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A vanguard is, by definition, a position at the forefront of new ideas or developments.  And in the fertile musical stomping ground of the early 1960s, some of the newest, most avant-garde ideas were being espoused on the Vanguard Records label.  Yet these so-called radical, even “dangerous” thoughts were being espoused in forms so traditional, they might have seemed as old as time.  Vanguard dived headfirst into the flourishing folk music scene in 1956 with The Weavers at Carnegie Hall, bravely defying the blacklist to issue the group’s 1955 Christmas performance.  Vanguard was rewarded with a best-selling title, and continued on a dogged path of recording albums by artists both socially and musically significant.  Ace Records’ new 4-CD box set Make It Your Sound, Make It Your Scene: Vanguard Records and the 1960s Musical Revolution (VANBOX 14, 2012) is a comprehensive chronicle of the Vanguard sound and style, taking in not only folk, but blues, gospel, country and even rock.  (The label’s jazz and classical forays, alas, shall have to wait until another day.)  As such, it’s a hugely impressive monument to a decade-plus of recordings that influenced a generation of blues-rock and psychedelic performers as the 1960s made way for the 1970s.  But it’s even more of a revelation, for good or ill, that the universal themes reflected in these artists’ works still resonate today.  This set isn’t for casual, background listening, but instead offers a serious (and seriously entertaining) glimpse back at a heady time for American culture.

Virtually from the start, Seymour and Maynard Solomon’s Vanguard Records took itself seriously, and quality was paramount.  High-fidelity sound was an important concern, and the company’s logo of a knight on a steed, lance proudly held high, trumpeted the motto “Vanguard Recordings for the Connoisseur.”  Intellectualism reigned at the company; producer Sam Charters was brought in after having written the tome The Country Blues, and it’s the passionate and erudite Charters who provides an introduction to the box set.  It’s otherwise annotated by the set’s producer, John Crosby.  Though the set’s purview is the 1960s, some tracks originate from the 1970s and beyond.  (The actual recording dates are sometimes absent in the discographical information.  As Vanguard mined its backlog of unreleased material for the CD era, a 1990s date will sometimes be attributed here to a vintage song!)

Make It Your Sound has been sequenced for mood, not chronology, roughly separated into “movements” of a particular genre in all of its many permutations and shifts.  The box makes a case that one of the most distinct American musical forms, the blues, is the root from which virtually all other music grows.  The first disc in the box concentrates on many performances based in this idiom, though the interpretations are greatly varied and blues can be found across all four discs.  The blues had a great renaissance when artists went electric, and both the traditional and electric strands are represented.  The highlights are many, from Otis Rush’s torrid, soulful “I Can’t Quit You Baby” (which emphasized the B in R&B) to Buddy Guy’s smoking “Fever.”  Though he swaggers and shouts through the song, it still comes close to pop territory, as the oft-covered composition transcended simple categorization.  Another legendary proponent of the blues, Big Mama Thornton, is heard on “Ball and Chain” from 1975; the elder artist dedicated it to the “late, great Janis Joplin.”  The Charlie Musselwhite Blues Band’s “Clay’s Tune,” propelled by funky organ, even swings a bit!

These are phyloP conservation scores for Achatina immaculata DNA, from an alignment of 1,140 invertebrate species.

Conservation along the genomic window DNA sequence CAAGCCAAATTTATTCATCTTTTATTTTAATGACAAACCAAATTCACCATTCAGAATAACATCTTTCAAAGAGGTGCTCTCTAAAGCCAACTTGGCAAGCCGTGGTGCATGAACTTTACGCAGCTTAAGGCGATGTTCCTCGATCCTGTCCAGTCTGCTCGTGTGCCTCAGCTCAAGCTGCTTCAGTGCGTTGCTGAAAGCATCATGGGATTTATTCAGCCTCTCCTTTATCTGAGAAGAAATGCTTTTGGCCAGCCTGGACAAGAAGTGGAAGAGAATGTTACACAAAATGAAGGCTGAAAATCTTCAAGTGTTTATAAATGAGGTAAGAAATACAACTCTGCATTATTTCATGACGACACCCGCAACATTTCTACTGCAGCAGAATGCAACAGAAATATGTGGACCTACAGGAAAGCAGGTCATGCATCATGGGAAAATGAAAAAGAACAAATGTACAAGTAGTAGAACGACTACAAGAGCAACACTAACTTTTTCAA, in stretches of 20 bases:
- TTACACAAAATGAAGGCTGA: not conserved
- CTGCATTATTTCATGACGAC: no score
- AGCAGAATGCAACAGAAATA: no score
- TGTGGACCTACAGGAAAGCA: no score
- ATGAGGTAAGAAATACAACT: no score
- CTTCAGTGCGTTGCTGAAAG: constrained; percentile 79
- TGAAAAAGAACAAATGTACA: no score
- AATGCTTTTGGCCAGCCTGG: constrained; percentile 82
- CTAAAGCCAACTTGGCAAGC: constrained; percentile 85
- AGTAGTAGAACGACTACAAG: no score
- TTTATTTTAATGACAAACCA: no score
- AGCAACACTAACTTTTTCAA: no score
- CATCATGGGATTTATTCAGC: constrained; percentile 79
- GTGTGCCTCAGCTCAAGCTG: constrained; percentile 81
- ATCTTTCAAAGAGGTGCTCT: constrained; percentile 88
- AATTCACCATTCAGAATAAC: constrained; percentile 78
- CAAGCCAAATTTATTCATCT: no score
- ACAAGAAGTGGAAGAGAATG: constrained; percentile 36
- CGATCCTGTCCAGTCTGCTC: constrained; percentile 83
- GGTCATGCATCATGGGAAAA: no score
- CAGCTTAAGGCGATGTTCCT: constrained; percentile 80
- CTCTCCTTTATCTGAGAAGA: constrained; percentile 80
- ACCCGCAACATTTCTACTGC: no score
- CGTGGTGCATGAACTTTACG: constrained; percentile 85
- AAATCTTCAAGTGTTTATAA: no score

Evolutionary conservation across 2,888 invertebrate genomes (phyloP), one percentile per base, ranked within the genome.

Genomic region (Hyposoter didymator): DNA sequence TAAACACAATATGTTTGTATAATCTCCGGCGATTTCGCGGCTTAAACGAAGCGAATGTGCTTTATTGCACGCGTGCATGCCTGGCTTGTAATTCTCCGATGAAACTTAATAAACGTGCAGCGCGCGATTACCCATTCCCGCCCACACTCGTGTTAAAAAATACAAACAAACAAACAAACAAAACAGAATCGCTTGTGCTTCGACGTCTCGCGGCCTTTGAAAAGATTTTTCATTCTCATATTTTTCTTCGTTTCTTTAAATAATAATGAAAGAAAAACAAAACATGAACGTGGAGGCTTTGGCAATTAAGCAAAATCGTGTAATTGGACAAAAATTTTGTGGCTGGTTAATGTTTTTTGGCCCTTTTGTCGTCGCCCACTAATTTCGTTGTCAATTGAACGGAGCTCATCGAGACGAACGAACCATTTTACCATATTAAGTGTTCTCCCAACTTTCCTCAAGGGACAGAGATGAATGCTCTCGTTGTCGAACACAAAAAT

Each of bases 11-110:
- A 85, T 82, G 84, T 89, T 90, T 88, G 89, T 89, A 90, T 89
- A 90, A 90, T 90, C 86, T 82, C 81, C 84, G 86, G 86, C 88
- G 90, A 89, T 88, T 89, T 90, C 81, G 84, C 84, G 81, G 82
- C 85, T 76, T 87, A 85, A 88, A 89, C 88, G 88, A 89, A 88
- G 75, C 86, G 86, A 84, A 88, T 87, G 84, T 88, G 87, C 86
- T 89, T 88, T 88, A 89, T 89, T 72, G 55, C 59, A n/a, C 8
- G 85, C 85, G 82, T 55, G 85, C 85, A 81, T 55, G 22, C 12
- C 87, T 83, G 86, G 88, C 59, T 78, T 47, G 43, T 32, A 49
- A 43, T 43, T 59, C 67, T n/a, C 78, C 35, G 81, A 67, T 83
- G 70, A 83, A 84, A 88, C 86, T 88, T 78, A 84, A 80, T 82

Bluegrass plays a major role on Make It Your Sound, alongside the folk and singer/songwriter material on the second and third discs with which the label is most closely identified.   Doc Watson and The Stanley Brothers are among the legends you’ll hear, but the real treasure is in the lesser-known tracks.  The purest ballad tradition is epitomized by artists like Almeda Riddle (hailing from the Ozarks), with her warbling, a cappella voice, and Hedy West; their southern voices seem foreign and otherworldly today, even to American ears.  John Herald and the Greenbriar Boys offer “Stewball,” the melodic basis for John Lennon and Yoko Ono’s holiday perennial “Happy Christmas (War is Over),” from 1962.  There’s an unusual treat when Country Gentlemen give a jovial bluegrass makeover to Paul Simon’s attractive “Leaves That Are Green” (1973).

When the sequence eases into classic early-sixties folk, it would run the risk of cliché if the performances weren’t still so powerful.  Such is the case with Woody Guthrie’s “This Land is Your Land,” as performed by The Weavers in 1958. Guthrie and The Weavers’ Pete Seeger might still be the most common faces of folk to the general public, as well as two of the most anthologized artists of the genre.  Seeger’s rueful live version of the much-recorded “Where Have All the Flowers Gone” is still affecting, and Guthrie’s songs are heard here from numerous artists.  His “Pretty Boy Floyd” is delivered by Cisco Houston, with its biting, pointed commentary on social inequity and injustice (“But as through this life you travel, as through your life you roam/You will never see an outlaw drive a family from their home,” he concludes).  Guthrie’s “Hard, Ain’t It Hard” is quite boisterous in a version by The Kingston Trio, proving definitively that folk wasn’t always staid!

The enormous impact of Bob Dylan tended to overshadow, then and now, his contemporary young folk singers and songwriters, many of whom produced work that still stands up today.  A sampling of those talents can be found here, including Phil Ochs, Tom Paxton, Eric Andersen, and the even lesser-known Patrick Sky.  Paxton’s sensitive live “Last Thing on My Mind” looms large, as does Ochs’ forceful yet calm “There But For Fortune,” with its message of empathy worth repeating. This set doesn’t limit itself solely to American folk; The Clancy Brothers make a showing for the rich musical legacy of Ireland, and the liner notes also offer the unique perspective on how Vanguard’s ouevre affected the burgeoning British folk and blues-rock scenes – as well as how its lack of availability in the U.K. also affected the blues boom there!

There’s much more on Vanguard after the jump! Read the rest of this entry »

Written by Joe Marchese

September 12, 2012 at 10:06